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Sarah Parcak, Ph.D.

Egyptian archaeology • Egyptology • Remote sensing

Media contact: Alicia Rohan,

parcak experts 2017Sarah Parcak, Ph.D.

Department of Anthropology


Areas of expertise:

  • Egyptian archaeology
  • Egyptology
  • Remote sensing



Parcak is an expert in the field of satellite remote sensing and wrote the first textbook on the subject, Satellite Remote Sensing for Archaeology. She uses earth-facing satellites to collect high-resolution imagery in order to locate potential archaeological sites around the world.

She is a TED senior fellow, a National Geographic fellow and the recipient of the 2016 TED Prize. With the $1 million prize, Parcak and a team of experts established GlobalXplorer, which launched in January 2017. The citizen science and archaeology platform allows anyone with an internet connection to review satellite imagery to search for looted sites and discover sites previously unknown to modern archaeologists. The platform also serves as a hub for conversations about new sites discovered, protected sites and the future of technology in archaeology.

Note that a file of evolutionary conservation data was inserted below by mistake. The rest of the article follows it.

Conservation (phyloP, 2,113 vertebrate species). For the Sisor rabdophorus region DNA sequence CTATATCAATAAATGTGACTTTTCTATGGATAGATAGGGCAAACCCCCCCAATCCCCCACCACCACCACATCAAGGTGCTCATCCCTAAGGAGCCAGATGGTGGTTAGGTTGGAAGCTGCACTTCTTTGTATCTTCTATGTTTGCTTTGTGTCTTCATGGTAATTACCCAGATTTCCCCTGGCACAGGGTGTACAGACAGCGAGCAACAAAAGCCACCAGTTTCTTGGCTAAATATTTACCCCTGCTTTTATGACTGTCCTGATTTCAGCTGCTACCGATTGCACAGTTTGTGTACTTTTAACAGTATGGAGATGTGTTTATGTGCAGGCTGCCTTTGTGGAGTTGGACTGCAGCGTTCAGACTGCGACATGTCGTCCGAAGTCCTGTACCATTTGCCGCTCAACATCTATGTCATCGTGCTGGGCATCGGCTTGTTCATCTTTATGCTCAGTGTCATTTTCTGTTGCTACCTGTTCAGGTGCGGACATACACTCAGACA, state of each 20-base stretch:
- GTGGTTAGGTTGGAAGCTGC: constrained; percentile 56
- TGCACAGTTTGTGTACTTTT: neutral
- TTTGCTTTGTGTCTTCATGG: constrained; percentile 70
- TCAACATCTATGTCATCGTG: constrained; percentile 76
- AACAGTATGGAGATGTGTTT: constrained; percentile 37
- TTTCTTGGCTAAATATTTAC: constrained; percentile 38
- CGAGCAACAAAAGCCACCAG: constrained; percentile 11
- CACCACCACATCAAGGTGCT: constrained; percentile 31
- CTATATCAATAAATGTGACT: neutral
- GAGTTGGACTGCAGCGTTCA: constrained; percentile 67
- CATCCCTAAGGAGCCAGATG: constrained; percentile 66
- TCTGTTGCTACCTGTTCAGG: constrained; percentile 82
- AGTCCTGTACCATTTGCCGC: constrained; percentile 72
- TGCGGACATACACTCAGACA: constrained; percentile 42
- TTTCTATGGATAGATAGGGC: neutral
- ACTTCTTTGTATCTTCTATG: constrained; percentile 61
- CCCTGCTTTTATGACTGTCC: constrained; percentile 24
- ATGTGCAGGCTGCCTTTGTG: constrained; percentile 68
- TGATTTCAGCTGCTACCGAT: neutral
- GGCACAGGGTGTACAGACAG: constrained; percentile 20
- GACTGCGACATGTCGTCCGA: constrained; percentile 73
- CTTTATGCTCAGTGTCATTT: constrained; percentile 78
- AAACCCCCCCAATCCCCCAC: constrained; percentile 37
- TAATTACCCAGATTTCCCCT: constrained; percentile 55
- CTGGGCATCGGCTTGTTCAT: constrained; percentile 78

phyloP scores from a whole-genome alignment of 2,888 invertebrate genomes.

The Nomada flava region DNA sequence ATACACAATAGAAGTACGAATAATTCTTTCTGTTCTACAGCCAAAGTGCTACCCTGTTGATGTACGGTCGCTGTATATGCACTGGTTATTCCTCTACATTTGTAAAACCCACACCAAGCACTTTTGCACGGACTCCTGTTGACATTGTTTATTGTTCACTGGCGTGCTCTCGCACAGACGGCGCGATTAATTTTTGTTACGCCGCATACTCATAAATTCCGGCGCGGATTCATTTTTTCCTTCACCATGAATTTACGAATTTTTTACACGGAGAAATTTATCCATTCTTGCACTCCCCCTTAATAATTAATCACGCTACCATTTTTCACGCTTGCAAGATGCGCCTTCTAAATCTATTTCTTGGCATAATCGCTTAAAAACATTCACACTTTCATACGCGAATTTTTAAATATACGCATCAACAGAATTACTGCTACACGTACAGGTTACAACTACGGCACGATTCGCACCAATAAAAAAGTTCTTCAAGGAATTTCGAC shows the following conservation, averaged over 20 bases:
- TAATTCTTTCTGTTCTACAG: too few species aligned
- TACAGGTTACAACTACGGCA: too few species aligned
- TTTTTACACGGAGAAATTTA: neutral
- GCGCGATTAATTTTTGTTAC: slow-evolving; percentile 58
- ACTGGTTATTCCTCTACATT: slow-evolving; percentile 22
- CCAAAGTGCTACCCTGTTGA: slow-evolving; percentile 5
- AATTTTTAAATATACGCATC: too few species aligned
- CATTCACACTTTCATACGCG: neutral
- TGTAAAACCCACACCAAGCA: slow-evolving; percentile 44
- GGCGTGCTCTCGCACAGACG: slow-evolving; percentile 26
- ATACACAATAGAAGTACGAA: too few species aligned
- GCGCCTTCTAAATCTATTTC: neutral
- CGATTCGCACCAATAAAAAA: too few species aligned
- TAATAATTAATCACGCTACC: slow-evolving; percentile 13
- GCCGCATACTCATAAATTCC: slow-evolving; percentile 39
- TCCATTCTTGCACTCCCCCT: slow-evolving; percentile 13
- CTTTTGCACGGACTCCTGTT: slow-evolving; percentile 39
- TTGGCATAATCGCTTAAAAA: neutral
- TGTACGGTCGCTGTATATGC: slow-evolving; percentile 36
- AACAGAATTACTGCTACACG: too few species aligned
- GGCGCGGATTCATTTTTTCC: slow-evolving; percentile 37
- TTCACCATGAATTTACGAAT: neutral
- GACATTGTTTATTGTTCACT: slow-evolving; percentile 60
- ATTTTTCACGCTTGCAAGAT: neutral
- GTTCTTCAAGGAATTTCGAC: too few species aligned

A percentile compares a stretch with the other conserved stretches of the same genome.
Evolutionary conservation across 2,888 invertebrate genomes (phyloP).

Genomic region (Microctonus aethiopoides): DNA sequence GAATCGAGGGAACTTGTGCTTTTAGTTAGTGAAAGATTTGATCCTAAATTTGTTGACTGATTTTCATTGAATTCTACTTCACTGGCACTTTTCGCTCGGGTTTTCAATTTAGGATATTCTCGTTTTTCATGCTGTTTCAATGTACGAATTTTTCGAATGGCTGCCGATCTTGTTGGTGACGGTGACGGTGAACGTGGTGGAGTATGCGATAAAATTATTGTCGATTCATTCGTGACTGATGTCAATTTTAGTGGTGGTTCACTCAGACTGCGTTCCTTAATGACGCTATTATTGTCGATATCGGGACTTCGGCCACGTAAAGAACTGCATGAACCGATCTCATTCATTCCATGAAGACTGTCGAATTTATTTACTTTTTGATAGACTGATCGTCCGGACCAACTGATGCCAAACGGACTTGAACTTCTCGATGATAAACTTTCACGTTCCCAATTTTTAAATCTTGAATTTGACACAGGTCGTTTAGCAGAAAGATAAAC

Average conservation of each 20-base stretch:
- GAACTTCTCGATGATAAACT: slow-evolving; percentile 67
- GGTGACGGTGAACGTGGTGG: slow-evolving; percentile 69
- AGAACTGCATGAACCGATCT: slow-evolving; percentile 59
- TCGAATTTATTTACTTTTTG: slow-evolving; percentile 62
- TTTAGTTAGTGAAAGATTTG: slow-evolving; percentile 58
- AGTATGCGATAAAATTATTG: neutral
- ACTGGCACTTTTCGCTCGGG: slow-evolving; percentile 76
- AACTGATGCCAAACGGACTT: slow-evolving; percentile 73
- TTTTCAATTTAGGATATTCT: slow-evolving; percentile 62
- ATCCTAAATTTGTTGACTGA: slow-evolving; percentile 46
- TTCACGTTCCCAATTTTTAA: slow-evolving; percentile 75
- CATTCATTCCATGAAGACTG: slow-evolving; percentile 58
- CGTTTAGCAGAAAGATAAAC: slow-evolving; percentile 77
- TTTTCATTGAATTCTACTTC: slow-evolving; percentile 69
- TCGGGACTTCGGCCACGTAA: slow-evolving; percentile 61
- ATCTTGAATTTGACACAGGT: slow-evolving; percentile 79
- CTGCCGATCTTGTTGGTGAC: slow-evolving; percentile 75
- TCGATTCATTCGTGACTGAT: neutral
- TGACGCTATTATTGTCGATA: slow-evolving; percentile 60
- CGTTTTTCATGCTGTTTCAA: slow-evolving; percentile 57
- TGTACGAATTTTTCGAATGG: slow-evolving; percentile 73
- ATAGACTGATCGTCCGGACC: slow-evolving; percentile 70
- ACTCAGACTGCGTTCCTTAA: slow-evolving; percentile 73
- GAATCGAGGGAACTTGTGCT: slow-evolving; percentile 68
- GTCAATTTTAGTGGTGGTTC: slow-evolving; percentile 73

She has gained international attention for satellite mapping all of Egypt and unearthing 17 potentially unknown pyramids (adding to the 138 known ones), 1,000 tombs and 3,100 settlements. Also among the discoveries was a detailed street plan of the city of Tanis, once the capital of ancient Egypt and a site made famous by the Indiana Jones film “Raiders of the Lost Ark.”

She and her team have since uncovered thousands of additional ancient sites across Europe, the Mediterranean and the North Atlantic, and have also used satellite technology to map extensive looting in post-revolution Egypt. Recent discoveries include a previously unknown structure in Petra, a 2,500-year-old Nabataean city in southern Jordan, and evidence of a potential second Viking site in North America, the subject of PBS NOVA’s two-hour special, “Vikings Unearthed.”

Parcak and her husband, Egyptologist Greg Mumford, work together on the Surveys and Excavation Projects in Egypt, which includes archaeological projects in the Delta, Sinai, and pyramid fields regions of Egypt. Parcak and Mumford were awarded the 2017 Antiquity Prize by Antiquity, a peer-reviewed journal of world archaeology, published by Cambridge University Press, for their decade-long study of looting at ancient site in Egypt.



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